A few days ago, or more than a few days ago (time is very relative for me right now), there was a discussion about hierarchy in polyamory. Hierarchy generally refers to the practice of having usually one, but sometimes more than one, partner that one tends to hold above others. New partners are “secondary,” and in a lot of hierarchical relationships, there is no option given to advance from a secondary role to a primary one. Often these relationships have rules, which is another point of contention. Some people like this, some people understand it but don’t do it, and some people think it is a fundamentally unethical and unhealthy way to conduct polyamorous relationships.

This was my contribution to the thread:

I have lots of thoughts and feelings on this, but I have to be at work in 27 minutes and that includes a 12 minute walk. Hierarchy is something I think about a lot, because I am someone whose primary love language is to want to provide a home and safe space for others. I’ve done less entangled relationships and greatly enjoyed them, and those relationships I think are consistent with what we refer to as “Secondary” relationships. I cared for those people deeply, but for compatibility or general life goal reasons, we decided not to aim for building an enmeshed life together, and for me, that limits the full range of my ability and desire to love and express my love for someone.

I do however have two partners that I am working toward making a home for, and I refer to them as my “Primary” partners. I enjoy planning for a joint future, and I’m hoping that someday the three of us can raise children together. There’s a lot to work out and it remains to be seen how stable this configuration will be, and yes, sometimes I see signs of the traits that are why people think monogamy and hierarchical poly are fundamentally unhealthy, but I’m hoping over time we will work past them on own them and figure out how to make them less destructive forces in our lives.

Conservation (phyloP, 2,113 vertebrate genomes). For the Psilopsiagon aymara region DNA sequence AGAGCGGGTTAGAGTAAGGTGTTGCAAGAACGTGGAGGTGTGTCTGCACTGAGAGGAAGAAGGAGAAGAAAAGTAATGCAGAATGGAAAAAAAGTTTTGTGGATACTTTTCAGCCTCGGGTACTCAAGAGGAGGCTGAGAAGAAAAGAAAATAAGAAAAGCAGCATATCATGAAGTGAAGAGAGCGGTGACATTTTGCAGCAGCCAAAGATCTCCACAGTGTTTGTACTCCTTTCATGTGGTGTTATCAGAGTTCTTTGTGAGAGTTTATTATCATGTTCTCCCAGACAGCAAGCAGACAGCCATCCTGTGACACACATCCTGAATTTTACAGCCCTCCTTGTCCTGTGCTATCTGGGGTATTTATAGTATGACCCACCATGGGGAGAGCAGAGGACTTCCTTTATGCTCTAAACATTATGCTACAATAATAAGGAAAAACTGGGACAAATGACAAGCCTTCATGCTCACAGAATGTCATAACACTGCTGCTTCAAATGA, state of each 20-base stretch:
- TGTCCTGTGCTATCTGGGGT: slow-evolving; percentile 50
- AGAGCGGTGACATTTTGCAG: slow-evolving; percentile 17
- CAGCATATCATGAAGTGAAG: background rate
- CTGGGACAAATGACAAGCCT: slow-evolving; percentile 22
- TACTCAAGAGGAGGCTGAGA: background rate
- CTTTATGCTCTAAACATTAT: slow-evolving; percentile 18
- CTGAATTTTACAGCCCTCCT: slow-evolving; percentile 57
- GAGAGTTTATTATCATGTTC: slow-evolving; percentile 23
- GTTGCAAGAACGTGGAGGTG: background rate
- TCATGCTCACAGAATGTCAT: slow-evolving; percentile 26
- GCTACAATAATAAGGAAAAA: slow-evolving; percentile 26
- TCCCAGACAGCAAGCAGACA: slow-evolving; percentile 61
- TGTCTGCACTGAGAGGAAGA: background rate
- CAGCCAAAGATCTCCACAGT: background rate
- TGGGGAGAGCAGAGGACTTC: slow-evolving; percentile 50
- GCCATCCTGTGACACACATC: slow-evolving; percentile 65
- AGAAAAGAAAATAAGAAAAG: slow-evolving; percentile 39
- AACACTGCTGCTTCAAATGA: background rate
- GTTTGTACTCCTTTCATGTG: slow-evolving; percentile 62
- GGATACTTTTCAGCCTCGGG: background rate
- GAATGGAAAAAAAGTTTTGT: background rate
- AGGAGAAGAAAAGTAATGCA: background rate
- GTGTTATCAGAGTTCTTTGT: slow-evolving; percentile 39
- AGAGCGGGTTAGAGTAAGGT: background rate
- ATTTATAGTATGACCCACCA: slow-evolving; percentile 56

We have a small handful of rules (in sum: safer sex rules and also an agreement that we will always tell each other that a new sexual or romantic connection/interaction has happened with someone, but there is no rule as to how much detail must be provided), but I’m not sure they are really rules. They are areas of behavior conduct that we realized we might not fundamentally, instinctually agree upon, so we sat down and came up with some guidelines that worked for all of us, so we would know what would not upset our partners in certain areas without having to call up everyone and go “So, I want to have sex with this person, and they were last tested on __, do I need to use a condom? Is oral sex without a barrier ok?”

So I see our triad (romantic V technically, I guess) as not quite a rules based organization, but an enmeshment based one. And I fully recognize that enmeshment can be healthy, and it can be unhealthy. My goal is not to restrict my partner’s lives but to create a safe space where they can grow as individuals and feel loved and supported, and one of my partners says often that I have helped him develop the confidence to pursue other people.

I don’t believe that everyone necessarily needs a primary, enmeshed, romantic life partner. But I do think it is nice to have people in your life who have been there for a while, who know a lot about you and who you can count on when things go rough, and also when things are awesome and you need to celebrate. Those people don’t have to be your romantic partners, if you have any, but I’ve never developed close platonic relationships, so I’ve chosen to conflate the two.